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Physical Description

Type Information

Isotype for Inga carachensis Pittier
Catalog Number: US 1440149
Collection: Smithsonian Institution, National Museum of Natural History, Department of Botany
Verification Degree: Original publication and alleged type specimen examined
Preparation: Pressed specimen
Collector(s): H. F. Pittier
Year Collected: 1929
Locality: Between Monaicito and Cass de Zinc., Trujillo, Venezuela, South America
  • Isotype: Pittier, H. F. 1929. Arb. Arbust. Venez. 9-10: 106.
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© Smithsonian Institution, National Museum of Natural History, Department of Botany

Source: National Museum of Natural History Collections

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Molecular Biology and Genetics

Molecular Biology

Statistics of barcoding coverage: Inga alba

Barcode of Life Data Systems (BOLDS) Stats
Public Records: 0
Specimens with Barcodes: 3
Species With Barcodes: 1
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© Barcode of Life Data Systems

Source: Barcode of Life Data Systems (BOLD)

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Statistics of barcoding coverage: Inga alba aff.

Barcode of Life Data Systems (BOLDS) Stats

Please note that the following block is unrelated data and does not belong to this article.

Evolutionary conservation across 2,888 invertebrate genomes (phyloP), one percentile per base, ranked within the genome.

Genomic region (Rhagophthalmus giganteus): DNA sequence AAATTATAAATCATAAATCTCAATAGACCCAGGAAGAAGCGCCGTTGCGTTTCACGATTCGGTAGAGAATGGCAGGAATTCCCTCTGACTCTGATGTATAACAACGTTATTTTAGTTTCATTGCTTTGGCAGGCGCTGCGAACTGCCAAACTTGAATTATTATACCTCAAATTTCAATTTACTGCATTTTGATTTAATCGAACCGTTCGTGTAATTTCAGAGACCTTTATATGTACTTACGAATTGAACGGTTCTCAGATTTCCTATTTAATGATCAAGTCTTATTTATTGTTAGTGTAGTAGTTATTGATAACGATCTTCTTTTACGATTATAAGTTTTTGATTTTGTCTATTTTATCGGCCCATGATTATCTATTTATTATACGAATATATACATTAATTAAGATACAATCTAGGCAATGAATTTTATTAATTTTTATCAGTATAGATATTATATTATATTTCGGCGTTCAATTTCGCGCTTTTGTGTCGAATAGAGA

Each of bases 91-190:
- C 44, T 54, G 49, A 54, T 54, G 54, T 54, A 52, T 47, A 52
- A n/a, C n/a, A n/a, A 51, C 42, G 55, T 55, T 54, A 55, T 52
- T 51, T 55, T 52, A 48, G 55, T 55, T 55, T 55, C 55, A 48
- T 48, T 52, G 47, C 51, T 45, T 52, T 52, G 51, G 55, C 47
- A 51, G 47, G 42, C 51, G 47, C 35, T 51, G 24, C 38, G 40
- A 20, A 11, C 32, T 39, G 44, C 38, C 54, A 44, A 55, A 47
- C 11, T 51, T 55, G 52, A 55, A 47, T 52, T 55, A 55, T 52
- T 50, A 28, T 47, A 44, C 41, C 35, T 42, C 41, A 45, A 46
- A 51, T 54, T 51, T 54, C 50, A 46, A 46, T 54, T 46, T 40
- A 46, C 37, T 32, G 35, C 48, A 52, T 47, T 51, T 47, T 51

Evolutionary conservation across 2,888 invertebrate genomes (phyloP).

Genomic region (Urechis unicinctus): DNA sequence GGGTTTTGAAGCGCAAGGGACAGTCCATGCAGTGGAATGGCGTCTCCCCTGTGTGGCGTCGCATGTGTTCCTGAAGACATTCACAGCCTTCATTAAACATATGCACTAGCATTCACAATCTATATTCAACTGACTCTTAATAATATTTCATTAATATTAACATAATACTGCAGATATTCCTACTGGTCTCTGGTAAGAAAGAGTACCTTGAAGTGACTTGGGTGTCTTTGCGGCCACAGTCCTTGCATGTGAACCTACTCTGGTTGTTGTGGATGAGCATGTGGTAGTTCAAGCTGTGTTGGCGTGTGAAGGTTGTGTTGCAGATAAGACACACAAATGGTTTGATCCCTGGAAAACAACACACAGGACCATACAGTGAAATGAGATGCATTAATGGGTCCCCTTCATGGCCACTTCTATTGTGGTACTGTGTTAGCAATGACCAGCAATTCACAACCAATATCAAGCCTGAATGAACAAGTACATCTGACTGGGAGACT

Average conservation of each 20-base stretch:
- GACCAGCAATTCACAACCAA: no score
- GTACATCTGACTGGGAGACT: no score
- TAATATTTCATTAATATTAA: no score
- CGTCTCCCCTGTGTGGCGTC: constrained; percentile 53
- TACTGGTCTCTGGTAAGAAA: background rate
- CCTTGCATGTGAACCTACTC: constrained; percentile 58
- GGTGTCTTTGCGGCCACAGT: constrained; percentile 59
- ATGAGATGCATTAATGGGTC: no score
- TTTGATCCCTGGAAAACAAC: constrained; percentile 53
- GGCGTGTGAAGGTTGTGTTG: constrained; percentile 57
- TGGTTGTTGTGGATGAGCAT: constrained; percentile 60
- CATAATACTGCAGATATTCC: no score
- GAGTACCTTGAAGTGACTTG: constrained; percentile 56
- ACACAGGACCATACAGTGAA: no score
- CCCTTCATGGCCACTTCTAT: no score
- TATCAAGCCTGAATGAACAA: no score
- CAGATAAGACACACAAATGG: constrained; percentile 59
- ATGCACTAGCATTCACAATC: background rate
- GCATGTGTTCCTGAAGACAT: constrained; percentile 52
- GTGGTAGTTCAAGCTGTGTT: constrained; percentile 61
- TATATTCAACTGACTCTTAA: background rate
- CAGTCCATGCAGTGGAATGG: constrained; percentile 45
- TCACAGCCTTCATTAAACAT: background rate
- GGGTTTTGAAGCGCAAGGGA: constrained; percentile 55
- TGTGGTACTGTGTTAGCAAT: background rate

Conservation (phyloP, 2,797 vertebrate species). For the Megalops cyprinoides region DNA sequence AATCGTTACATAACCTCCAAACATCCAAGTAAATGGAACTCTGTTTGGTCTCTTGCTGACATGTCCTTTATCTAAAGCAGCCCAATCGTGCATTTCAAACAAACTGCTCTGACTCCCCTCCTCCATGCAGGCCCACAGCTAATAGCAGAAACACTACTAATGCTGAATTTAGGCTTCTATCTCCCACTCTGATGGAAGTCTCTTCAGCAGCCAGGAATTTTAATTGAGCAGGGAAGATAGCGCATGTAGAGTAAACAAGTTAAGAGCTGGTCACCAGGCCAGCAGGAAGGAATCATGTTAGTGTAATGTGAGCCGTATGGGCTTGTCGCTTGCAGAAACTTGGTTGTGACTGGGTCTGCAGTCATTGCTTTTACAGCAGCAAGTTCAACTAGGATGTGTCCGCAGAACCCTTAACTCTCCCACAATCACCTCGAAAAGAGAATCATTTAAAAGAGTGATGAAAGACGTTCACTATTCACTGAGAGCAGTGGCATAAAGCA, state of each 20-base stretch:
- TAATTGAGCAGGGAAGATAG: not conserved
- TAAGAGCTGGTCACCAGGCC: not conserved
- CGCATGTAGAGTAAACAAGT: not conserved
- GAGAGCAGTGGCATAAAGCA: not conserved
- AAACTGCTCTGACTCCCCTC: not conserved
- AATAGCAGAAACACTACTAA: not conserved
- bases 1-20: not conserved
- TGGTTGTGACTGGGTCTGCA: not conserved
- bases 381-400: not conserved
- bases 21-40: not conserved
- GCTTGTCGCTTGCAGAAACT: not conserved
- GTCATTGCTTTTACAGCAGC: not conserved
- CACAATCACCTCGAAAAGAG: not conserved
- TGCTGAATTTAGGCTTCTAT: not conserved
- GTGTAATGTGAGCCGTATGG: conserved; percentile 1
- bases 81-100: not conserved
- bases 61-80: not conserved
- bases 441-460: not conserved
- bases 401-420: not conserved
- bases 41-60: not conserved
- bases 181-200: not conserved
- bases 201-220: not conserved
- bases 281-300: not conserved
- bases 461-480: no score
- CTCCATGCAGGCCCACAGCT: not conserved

Public Records: 0
Specimens with Barcodes: 2
Species With Barcodes: 1
Creative Commons Attribution 3.0 (CC BY 3.0)

© Barcode of Life Data Systems

Source: Barcode of Life Data Systems (BOLD)

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Wikipedia

Inga alba

Inga alba is a species of tree from the Fabaceae family, native to Central and South America.

Contents

Description[edit]

Inga alba can grow up to 40 m in height. It has red bark and 4 to 5 leaf pairs (occasionally 3 or 6 pairs), with the distal pair 6.1–10 cm long and 2.5—7.7 cm wide. The rachis is 5—13.5 cm long and wingless. The glands are cone-shaped, the stipules obsolete. The inflorescences are short, the shaft is 4–20 mm long and the rachis 5–8 mm long. The flowers are pale green and the stamen are white. The fruits are flat up to 14 cm long and 2 cm wide.[2] It flowers between August and November and bares fruit between January and March.[3]

Distribution[edit]

Inga alba's distribution ranges from Mexico in Central America down to Peru, Bolivia and Brazil in South America.[4]

Classification[edit]

The species was in originally discovered in 1788 by Olof Swartz who described it as Mimosa alba. It was placed in the Inga genus in 1806 by Carl Ludwig von Willdenow.

References[edit]

  1. ^ "The Plant List: A Working List of All Plant Species". 
  2. ^ Baumgartner, Thomas (2001). An Introductory Field Guide To The Flowering Plants Of The Golfo Dulce Rainforests of Costa Rica, Volume 78. Oberösterreichisches Landesmuseum. p. 278. ISBN 9783854740728. 
  3. ^ Lobo, Jorge, et al. (2008). "Phenology of tree species of the Osa Peninsula and Golfo Dulce region, Costa Rica". Stapfia 88 , zugleich Kataloge der oberösterreichischen Landesmuseen Neue Serie 80: 547–555. 
  4. ^ "Localities documented in Tropicos sources". Encyclopedia of Life. Retrieved 2013-06-28. 

"Inga alba". Germplasm Resources Information Network (GRIN) online database. Retrieved 28 June 2013. 

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